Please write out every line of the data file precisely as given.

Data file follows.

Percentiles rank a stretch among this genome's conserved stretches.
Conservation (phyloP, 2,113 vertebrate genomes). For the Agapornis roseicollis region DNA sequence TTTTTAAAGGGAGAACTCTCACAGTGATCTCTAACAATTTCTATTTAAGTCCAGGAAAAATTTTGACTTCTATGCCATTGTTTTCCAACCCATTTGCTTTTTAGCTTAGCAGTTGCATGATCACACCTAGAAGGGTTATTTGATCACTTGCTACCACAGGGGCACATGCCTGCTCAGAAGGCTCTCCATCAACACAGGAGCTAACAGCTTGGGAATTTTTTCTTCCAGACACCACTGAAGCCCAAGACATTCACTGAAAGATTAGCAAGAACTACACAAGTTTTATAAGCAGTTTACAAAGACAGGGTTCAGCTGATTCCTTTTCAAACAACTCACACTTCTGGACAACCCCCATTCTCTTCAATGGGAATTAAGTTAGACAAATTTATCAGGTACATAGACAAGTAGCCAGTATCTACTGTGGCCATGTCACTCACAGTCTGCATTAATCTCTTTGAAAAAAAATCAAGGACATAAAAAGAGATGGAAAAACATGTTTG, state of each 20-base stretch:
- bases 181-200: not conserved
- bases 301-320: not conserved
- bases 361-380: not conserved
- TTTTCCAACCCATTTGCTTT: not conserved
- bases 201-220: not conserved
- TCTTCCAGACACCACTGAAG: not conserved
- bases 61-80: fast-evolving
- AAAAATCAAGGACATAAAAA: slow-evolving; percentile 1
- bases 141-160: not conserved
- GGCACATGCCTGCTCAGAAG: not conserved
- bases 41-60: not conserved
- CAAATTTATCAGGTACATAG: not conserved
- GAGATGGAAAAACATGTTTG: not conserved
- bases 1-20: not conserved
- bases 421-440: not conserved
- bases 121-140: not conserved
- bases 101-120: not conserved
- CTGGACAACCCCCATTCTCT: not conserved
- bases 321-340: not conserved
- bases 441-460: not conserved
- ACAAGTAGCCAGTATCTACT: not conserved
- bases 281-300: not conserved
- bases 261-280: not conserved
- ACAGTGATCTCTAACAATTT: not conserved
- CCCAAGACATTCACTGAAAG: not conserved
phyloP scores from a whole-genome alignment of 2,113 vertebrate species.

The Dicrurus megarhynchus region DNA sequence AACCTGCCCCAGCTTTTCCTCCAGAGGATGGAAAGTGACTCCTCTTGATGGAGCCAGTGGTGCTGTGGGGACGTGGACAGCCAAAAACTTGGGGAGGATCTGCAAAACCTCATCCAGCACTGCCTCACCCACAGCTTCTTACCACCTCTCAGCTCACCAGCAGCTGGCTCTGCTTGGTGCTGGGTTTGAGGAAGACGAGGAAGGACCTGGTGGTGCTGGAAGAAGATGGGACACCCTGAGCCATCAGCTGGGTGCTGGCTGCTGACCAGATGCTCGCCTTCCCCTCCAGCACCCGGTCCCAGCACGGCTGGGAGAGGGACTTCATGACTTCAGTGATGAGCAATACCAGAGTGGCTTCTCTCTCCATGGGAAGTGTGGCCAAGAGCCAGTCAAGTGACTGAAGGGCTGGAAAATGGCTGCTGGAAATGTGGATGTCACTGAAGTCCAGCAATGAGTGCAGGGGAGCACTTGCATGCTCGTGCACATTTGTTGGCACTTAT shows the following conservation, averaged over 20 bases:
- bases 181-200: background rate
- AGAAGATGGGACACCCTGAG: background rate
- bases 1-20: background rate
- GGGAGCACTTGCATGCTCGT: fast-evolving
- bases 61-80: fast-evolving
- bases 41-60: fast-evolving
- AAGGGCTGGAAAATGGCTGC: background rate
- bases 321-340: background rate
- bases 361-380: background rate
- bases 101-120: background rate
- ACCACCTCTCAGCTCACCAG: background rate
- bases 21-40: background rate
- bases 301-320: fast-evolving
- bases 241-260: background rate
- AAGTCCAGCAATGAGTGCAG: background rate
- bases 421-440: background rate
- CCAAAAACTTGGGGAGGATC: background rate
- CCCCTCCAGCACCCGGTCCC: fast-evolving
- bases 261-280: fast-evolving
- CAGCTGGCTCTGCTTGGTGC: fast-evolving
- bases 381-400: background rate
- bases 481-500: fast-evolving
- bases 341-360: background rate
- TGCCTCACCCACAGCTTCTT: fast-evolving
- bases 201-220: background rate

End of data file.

Percentiles rank a stretch among this genome's conserved stretches.
Conservation (phyloP, 2,113 vertebrate genomes). For the Agapornis roseicollis region DNA sequence TTTTTAAAGGGAGAACTCTCACAGTGATCTCTAACAATTTCTATTTAAGTCCAGGAAAAATTTTGACTTCTATGCCATTGTTTTCCAACCCATTTGCTTTTTAGCTTAGCAGTTGCATGATCACACCTAGAAGGGTTATTTGATCACTTGCTACCACAGGGGCACATGCCTGCTCAGAAGGCTCTCCATCAACACAGGAGCTAACAGCTTGGGAATTTTTTCTTCCAGACACCACTGAAGCCCAAGACATTCACTGAAAGATTAGCAAGAACTACACAAGTTTTATAAGCAGTTTACAAAGACAGGGTTCAGCTGATTCCTTTTCAAACAACTCACACTTCTGGACAACCCCCATTCTCTTCAATGGGAATTAAGTTAGACAAATTTATCAGGTACATAGACAAGTAGCCAGTATCTACTGTGGCCATGTCACTCACAGTCTGCATTAATCTCTTTGAAAAAAAATCAAGGACATAAAAAGAGATGGAAAAACATGTTTG, state of each 20-base stretch:
- bases 181-200: not conserved
- bases 301-320: not conserved
- bases 361-380: not conserved
- TTTTCCAACCCATTTGCTTT: not conserved
- bases 201-220: not conserved
- TCTTCCAGACACCACTGAAG: not conserved
- bases 61-80: fast-evolving
- AAAAATCAAGGACATAAAAA: slow-evolving; percentile 1
- bases 141-160: not conserved
- GGCACATGCCTGCTCAGAAG: not conserved
- bases 41-60: not conserved
- CAAATTTATCAGGTACATAG: not conserved
- GAGATGGAAAAACATGTTTG: not conserved
- bases 1-20: not conserved
- bases 421-440: not conserved
- bases 121-140: not conserved
- bases 101-120: not conserved
- CTGGACAACCCCCATTCTCT: not conserved
- bases 321-340: not conserved
- bases 441-460: not conserved
- ACAAGTAGCCAGTATCTACT: not conserved
- bases 281-300: not conserved
- bases 261-280: not conserved
- ACAGTGATCTCTAACAATTT: not conserved
- CCCAAGACATTCACTGAAAG: not conserved
phyloP scores from a whole-genome alignment of 2,113 vertebrate species.

The Dicrurus megarhynchus region DNA sequence AACCTGCCCCAGCTTTTCCTCCAGAGGATGGAAAGTGACTCCTCTTGATGGAGCCAGTGGTGCTGTGGGGACGTGGACAGCCAAAAACTTGGGGAGGATCTGCAAAACCTCATCCAGCACTGCCTCACCCACAGCTTCTTACCACCTCTCAGCTCACCAGCAGCTGGCTCTGCTTGGTGCTGGGTTTGAGGAAGACGAGGAAGGACCTGGTGGTGCTGGAAGAAGATGGGACACCCTGAGCCATCAGCTGGGTGCTGGCTGCTGACCAGATGCTCGCCTTCCCCTCCAGCACCCGGTCCCAGCACGGCTGGGAGAGGGACTTCATGACTTCAGTGATGAGCAATACCAGAGTGGCTTCTCTCTCCATGGGAAGTGTGGCCAAGAGCCAGTCAAGTGACTGAAGGGCTGGAAAATGGCTGCTGGAAATGTGGATGTCACTGAAGTCCAGCAATGAGTGCAGGGGAGCACTTGCATGCTCGTGCACATTTGTTGGCACTTAT shows the following conservation, averaged over 20 bases:
- bases 181-200: background rate
- AGAAGATGGGACACCCTGAG: background rate
- bases 1-20: background rate
- GGGAGCACTTGCATGCTCGT: fast-evolving
- bases 61-80: fast-evolving
- bases 41-60: fast-evolving
- AAGGGCTGGAAAATGGCTGC: background rate
- bases 321-340: background rate
- bases 361-380: background rate
- bases 101-120: background rate
- ACCACCTCTCAGCTCACCAG: background rate
- bases 21-40: background rate
- bases 301-320: fast-evolving
- bases 241-260: background rate
- AAGTCCAGCAATGAGTGCAG: background rate
- bases 421-440: background rate
- CCAAAAACTTGGGGAGGATC: background rate
- CCCCTCCAGCACCCGGTCCC: fast-evolving
- bases 261-280: fast-evolving
- CAGCTGGCTCTGCTTGGTGC: fast-evolving
- bases 381-400: background rate
- bases 481-500: fast-evolving
- bases 341-360: background rate
- TGCCTCACCCACAGCTTCTT: fast-evolving
- bases 201-220: background rate